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Lean Protein for Peak Performance

By November 16, 2012November 26th, 2012News

When it comes to improving performance-physical and mental, lean protein is vital. The amino acids that make up protein are the building blocks of your lean mass: your muscles, bones, and tissues; and your feel-good brain chemicals. You need high quality protein to build a high quality, high performance body and mind
Protein is your greatest energizer-physically and mentally. It builds muscle. Muscle cells produce energy. The more muscle you have, the more energy you have, the better you will perform. Protein stimulates the release of energizing neurotransmitters in your brain, putting you in a positive, confident state. On the other hand, eating high quantities of carbohydrates, particularly sugar and processed grain products, stimulate the release of seratonin, which induces sleepiness. Ever felt sleepy after a huge plate of pasta or other high-carb meal? It’s a combination of seratonin and low blood sugar. Stable blood sugar is vital to consistent energy, and a lean, high performance body and mind. Every time you eat lean protein, your body releases glucagon, a powerful hormone that stimulates fat burning. When eaten in combination with carbohydrates, protein slows the breakdown of carbohydrate into glucose, keeping blood sugar stable and preventing “post-meal fatigue.”
The latest research (by Dr Peter Lemon Ph D. and others) shows that if you exercise, you need at least three-quarters of a gram of protein per pound of body weight every day, spread out over the day. If you are an athlete or bodybuilder, you need more like 1-2 grams. It is important to include lean protein in every single meal, 4-6 times a day. The type of protein you want to focus on is not burgers and steak (we’re not talking Atkins here!), but “lean” sources that contain all the essential amino acids your body needs and less than 20% fat calories. Examples include: chicken breast (no skin), turkey (white or dark meat), salmon, tuna, white fish, free range eggs, free range beef, egg whites, shellfish, whey protein powder, and non-fat dairy. An average 3-4 oz chicken breast has about 25 grams of protein. Notice soy is not on this list. Although soy and other plant sources contain some protein, they are missing essential amino acids and are not very easily absorbed and utilized by your body. The quality of protein, like any other nutrient, is measured by how much of it your body can use. Whey protein isolate is the highest quality, most easily absorbed protein in existence today, which is why it has become so popular with athletes. It comes in a convenient powder, which you can use in an energy shake and add to other foods to enhance protein content.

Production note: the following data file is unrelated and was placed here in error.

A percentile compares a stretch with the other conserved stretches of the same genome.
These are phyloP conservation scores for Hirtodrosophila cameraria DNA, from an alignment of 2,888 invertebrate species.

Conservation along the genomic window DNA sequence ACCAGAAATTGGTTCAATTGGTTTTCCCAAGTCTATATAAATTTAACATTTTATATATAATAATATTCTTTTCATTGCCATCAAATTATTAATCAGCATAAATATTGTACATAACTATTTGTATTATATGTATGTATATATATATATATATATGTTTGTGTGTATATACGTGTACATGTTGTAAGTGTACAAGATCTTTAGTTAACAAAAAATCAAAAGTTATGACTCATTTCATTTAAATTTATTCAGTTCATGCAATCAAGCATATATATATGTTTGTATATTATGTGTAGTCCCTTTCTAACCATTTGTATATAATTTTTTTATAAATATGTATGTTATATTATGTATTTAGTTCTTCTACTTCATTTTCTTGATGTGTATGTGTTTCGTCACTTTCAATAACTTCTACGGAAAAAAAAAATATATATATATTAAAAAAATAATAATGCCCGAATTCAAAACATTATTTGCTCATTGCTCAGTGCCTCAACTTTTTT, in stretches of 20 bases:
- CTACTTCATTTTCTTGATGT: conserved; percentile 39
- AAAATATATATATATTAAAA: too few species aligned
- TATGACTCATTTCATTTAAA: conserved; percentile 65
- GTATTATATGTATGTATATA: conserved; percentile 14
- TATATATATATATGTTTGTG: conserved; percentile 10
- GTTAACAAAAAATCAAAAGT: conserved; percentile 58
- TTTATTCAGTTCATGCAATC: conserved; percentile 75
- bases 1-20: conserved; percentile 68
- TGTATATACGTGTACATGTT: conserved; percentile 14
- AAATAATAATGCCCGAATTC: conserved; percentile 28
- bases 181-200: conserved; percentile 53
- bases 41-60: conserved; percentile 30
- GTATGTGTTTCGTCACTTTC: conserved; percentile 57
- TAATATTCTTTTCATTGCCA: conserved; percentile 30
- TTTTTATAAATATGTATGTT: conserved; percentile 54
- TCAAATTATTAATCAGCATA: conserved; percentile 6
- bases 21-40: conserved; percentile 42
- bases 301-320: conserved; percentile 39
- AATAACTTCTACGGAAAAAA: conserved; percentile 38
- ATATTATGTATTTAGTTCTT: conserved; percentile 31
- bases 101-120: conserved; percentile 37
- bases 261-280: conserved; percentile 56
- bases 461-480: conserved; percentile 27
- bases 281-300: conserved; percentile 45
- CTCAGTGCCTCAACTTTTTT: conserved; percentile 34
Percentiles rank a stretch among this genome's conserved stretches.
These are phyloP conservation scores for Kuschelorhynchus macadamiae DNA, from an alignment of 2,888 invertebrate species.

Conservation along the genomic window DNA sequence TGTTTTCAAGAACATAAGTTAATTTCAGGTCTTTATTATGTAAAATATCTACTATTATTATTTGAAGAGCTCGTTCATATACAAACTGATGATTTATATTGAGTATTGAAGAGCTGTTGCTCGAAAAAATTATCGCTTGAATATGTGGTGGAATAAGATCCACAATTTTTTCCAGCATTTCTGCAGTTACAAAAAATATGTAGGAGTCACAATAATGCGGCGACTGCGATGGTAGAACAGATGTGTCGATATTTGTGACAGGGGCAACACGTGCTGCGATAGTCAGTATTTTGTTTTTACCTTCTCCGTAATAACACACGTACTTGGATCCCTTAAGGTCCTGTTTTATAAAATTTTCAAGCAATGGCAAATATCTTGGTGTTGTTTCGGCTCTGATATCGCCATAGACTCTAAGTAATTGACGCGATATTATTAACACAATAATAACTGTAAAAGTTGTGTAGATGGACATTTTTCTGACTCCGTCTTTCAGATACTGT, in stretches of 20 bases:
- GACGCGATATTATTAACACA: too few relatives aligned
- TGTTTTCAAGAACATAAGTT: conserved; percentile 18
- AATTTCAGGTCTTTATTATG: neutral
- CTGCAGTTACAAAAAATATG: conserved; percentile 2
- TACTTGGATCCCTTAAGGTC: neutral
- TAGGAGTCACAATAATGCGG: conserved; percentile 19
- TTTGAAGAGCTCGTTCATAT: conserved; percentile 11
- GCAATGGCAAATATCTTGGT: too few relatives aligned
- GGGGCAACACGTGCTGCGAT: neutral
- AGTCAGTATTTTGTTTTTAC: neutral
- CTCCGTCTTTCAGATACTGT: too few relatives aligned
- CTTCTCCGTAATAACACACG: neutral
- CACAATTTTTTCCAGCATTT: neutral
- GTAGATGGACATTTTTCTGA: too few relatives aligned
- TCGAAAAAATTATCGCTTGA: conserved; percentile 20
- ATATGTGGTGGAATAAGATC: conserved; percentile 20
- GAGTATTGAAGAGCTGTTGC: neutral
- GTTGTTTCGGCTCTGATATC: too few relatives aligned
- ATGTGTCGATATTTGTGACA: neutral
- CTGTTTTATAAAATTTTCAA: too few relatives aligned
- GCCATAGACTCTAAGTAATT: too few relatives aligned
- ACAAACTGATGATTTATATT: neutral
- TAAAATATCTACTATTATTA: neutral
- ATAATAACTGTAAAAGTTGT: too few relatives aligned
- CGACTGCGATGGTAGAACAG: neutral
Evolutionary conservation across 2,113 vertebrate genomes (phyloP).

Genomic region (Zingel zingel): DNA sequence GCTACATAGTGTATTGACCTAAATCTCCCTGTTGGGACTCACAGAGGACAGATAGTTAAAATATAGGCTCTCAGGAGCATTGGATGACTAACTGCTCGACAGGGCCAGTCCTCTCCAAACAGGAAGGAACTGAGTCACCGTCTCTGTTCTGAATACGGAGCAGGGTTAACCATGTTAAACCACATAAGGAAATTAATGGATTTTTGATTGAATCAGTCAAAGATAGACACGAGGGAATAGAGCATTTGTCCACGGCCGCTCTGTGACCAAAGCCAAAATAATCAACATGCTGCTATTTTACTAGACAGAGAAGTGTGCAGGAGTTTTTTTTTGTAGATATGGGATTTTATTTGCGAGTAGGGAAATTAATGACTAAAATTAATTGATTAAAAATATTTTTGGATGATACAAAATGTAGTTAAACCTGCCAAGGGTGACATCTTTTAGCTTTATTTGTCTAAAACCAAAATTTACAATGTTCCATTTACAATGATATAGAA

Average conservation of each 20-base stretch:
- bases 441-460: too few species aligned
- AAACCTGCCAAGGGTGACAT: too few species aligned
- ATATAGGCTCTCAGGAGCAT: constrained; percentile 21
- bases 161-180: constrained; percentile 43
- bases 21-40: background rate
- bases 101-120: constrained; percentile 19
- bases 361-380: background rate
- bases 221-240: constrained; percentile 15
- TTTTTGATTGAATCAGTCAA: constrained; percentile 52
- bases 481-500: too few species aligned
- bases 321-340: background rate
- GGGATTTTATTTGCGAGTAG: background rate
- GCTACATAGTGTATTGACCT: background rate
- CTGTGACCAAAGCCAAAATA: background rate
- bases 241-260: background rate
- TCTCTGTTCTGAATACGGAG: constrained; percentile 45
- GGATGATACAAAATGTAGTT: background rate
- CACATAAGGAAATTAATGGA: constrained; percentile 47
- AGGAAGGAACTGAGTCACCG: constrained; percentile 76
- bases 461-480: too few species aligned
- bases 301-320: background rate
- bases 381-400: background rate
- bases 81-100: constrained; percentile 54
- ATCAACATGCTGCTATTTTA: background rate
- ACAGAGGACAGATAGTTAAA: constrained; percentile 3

I religiously start off my day and follow my workouts with an Energy Shake. This is a great way to increase my lean protein intake, without the hassle of preparing a full meal.

Basic Energy Shake Recipe:

  • 2 cups non-fat milk or water
  • 2 scoops of Energyfirst whey protein (chocolate or vanilla)
  • 1 tablespoon Energyfirst Omega Oil Blend
  • 1 cup of fresh or frozen fruit (Add ice as desired)

My favorite combination is Energyfirst Ultimate Vanilla Whey Protein powder with frozen apple and raw almonds. You can use bananas, berries, apple, pear, pineapple with different flavored protein powder-the combinations are limited only by your imagination. This recipe makes a 32-ounce shake, containing 32 grams of the highest quality protein on the planet. Drinking an energy shake for breakfast will keep you performing at your peak for at least 4 hours. For top performance, you need high quality, lean protein every meal!